Wednesday, February 25, 2015
Update on Guelph's Pollinator Park (decommissioned Eastview Landfill site)
I first blogged about this Pollinator Park project in 2012! Glad to see that it continues to expand!
From the website (Pollination Guelph Planting Sites):
(The) pollinator habitat (is) on the 45ha (112 acre) decommissioned Eastview Landfill site. (It) will be one of the first and largest pollinator initiatives to occur in Ontario, Canada, and internationally. It will also highlight the City of Guelph's commitment to being a leader in environmental initiatives.
The Pollinator Park is a long-term, multi-stage project. Work began in the fall of 2012 and the first hectare was seeded in Fall 2013. We plan to seed another two hectares in Fall 2014 and if we can raise the funds, add two hectares a year in future years.
A bee hotel was added in June 2014 through the "Wild for Bees" initiative, which Pollination Guelph was a site partner in. This initiative is sponsored by Burt's Bees, Sustainable.TO, Fairmont Hotels & Resorts, and Pollinator Partnership Canada.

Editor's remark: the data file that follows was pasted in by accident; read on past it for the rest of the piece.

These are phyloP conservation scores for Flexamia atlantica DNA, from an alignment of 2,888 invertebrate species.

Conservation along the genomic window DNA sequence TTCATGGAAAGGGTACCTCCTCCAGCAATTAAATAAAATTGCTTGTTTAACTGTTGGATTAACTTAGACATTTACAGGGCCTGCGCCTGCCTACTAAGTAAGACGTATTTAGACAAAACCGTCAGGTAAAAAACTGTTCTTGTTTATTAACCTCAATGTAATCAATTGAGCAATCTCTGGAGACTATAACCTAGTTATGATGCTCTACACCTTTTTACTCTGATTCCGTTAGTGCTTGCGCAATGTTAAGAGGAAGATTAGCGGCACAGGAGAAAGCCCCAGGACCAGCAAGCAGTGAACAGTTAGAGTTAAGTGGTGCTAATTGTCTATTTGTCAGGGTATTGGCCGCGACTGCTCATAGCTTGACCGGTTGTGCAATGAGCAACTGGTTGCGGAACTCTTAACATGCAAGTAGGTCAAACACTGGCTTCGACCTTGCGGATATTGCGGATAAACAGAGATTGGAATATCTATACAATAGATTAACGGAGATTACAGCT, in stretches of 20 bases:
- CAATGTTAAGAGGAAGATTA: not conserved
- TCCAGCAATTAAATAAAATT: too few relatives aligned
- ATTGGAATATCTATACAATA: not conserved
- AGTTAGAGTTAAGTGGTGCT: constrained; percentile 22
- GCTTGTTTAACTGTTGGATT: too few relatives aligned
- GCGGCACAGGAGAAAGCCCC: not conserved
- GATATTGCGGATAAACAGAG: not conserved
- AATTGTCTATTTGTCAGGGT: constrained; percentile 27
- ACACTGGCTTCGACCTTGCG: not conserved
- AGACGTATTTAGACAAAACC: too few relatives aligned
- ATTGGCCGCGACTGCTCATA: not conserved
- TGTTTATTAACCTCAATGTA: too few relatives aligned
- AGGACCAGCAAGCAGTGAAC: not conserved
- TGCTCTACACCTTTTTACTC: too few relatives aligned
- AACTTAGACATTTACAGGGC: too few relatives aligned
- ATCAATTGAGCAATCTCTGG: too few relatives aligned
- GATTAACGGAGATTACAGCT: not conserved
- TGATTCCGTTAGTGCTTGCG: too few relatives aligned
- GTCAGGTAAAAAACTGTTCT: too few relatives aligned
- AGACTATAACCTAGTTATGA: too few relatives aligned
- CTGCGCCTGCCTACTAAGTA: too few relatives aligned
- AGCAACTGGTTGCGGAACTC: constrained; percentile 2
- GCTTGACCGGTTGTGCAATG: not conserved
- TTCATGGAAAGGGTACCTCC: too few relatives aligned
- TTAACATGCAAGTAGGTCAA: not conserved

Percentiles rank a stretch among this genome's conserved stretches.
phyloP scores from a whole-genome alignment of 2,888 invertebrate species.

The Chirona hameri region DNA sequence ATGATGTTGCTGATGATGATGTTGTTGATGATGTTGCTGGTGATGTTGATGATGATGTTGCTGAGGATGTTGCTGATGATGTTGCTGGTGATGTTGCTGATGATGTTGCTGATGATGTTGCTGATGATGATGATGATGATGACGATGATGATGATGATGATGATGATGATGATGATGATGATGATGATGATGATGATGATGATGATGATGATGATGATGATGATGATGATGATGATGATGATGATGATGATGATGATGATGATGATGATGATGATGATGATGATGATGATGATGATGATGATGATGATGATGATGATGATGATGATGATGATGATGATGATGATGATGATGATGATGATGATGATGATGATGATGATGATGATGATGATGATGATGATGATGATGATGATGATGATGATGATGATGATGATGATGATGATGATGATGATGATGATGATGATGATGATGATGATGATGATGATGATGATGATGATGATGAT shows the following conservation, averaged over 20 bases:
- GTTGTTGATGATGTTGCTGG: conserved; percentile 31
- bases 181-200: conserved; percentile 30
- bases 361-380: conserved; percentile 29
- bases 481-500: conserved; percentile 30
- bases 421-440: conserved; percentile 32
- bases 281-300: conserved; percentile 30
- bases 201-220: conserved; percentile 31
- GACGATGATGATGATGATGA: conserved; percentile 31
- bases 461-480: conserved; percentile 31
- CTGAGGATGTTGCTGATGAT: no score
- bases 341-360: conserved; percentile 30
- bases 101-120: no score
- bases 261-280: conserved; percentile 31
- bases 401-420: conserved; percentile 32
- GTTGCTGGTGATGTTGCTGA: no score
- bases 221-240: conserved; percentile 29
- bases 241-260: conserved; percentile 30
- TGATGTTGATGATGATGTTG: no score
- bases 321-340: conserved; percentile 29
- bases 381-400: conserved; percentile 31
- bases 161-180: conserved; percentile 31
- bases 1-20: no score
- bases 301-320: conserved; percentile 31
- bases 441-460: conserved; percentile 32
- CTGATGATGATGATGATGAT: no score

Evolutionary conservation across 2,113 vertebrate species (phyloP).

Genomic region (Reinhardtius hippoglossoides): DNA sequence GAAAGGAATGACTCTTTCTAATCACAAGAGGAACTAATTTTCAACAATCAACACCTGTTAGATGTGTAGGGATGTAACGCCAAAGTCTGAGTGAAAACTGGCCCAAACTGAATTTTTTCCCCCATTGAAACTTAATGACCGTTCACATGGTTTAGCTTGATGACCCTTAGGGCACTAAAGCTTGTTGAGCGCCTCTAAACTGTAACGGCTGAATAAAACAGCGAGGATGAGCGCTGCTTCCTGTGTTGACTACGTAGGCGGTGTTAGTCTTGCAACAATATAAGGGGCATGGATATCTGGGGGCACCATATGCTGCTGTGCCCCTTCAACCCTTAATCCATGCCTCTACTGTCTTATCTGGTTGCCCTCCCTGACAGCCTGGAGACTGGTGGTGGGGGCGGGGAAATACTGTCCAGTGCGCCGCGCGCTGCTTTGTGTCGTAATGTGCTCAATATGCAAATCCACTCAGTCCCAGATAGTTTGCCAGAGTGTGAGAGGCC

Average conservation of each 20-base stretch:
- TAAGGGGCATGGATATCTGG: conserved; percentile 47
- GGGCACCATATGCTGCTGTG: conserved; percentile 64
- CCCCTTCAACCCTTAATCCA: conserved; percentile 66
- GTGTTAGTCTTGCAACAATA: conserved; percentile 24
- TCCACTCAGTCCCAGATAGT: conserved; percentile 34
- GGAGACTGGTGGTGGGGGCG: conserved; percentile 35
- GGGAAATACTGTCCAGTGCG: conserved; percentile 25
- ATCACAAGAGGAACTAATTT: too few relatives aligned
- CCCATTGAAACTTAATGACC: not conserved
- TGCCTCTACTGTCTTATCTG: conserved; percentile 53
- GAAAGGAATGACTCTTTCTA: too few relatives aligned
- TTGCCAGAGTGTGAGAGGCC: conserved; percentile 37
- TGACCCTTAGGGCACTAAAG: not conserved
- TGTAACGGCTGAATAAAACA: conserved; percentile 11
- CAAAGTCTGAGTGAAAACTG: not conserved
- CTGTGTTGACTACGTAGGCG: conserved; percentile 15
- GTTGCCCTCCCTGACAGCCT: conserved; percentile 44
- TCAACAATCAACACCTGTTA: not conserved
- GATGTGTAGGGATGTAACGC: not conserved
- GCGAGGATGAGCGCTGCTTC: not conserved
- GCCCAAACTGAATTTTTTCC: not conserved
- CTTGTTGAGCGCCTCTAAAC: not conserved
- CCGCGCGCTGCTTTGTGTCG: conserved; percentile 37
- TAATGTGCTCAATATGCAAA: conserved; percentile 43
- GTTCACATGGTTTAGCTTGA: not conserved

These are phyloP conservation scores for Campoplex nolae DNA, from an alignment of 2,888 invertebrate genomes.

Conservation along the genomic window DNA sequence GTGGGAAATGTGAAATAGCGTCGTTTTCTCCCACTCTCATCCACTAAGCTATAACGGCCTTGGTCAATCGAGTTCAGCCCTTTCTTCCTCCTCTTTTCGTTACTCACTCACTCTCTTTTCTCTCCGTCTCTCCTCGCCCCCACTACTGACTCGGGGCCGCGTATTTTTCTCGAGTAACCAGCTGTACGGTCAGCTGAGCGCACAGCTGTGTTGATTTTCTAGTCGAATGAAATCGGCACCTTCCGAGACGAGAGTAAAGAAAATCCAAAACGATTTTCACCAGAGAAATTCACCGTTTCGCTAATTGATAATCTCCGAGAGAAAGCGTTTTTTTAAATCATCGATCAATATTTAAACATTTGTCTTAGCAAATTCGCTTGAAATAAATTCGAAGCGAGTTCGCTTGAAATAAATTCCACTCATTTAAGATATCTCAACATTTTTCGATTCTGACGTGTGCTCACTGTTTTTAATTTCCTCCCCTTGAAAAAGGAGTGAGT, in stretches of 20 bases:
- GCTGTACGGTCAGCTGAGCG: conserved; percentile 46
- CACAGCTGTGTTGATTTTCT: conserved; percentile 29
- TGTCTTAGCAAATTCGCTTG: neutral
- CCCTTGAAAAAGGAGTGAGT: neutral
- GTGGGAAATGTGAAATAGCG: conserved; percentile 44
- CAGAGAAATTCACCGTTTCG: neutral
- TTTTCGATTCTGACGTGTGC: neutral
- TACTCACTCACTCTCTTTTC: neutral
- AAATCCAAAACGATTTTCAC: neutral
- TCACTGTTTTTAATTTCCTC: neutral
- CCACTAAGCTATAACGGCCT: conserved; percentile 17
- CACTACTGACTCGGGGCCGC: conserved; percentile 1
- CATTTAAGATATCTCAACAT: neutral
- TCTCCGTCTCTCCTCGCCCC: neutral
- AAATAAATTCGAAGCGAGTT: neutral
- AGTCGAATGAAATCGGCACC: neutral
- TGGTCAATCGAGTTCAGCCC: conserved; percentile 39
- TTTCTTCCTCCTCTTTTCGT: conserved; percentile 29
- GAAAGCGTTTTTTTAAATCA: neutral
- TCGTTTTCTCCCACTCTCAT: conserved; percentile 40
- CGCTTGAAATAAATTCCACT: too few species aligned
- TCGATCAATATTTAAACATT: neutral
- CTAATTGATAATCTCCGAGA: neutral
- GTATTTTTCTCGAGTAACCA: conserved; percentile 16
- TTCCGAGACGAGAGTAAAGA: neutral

The park borders Speedvale Ave, Watson Road, Eastview Rd
From Guelph Mercury article (written by Chris Seto):
(The) project had to use the herbicide Roundup to get rid of the fescue grass, a species planted to help prevent soil erosion on the mound.
The Eastview Landfill was decommissioned in 2003 after collecting the city's garbage since 1961. For the past 10 years it sat empty, gathering various weeds and invasive plant species. Some flowering species grew out of its clay, rocky soil, but the field hasn't been much of a hot spot for wildlife.
Since 2009, Pollination Guelph has had its eye on this open space as a potential haven for bees, butterflies, birds and native plant species, but it needed to raise enough funds to be able to act on its plan. This year, the charitable organization reached its goal of raising $15,000 – the amount it cost to prep and seed one hectare of land – and was able to sow the seeds of a variety of native species.
These species include coneflowers, black-eyed Susans, milkweeds, Indian grass and several others. The first flowers are expected to appear in the fall, with the majority of the bloom occurring in 2015.
The site will have to be monitored and mowed every couple of years to ensure it isn't overrun by invasive species. (Burning isn't an option above the methane gas producing landfill.)
Elaine Williams, executive director of Wildlife Preservation Canada, said her organization joined up with Pollination Guelph earlier this year. She hopes the pollination park will become a healthy sanctuary for various species at risk, including the meadowlark and the bobolink bird. She said once the park is more established, it may even be a good place to reintroduce the endangered rusty patch bumblebee.
P.S. Check out my latest "urban wild" nature blog: Wild. Here. (2016 update)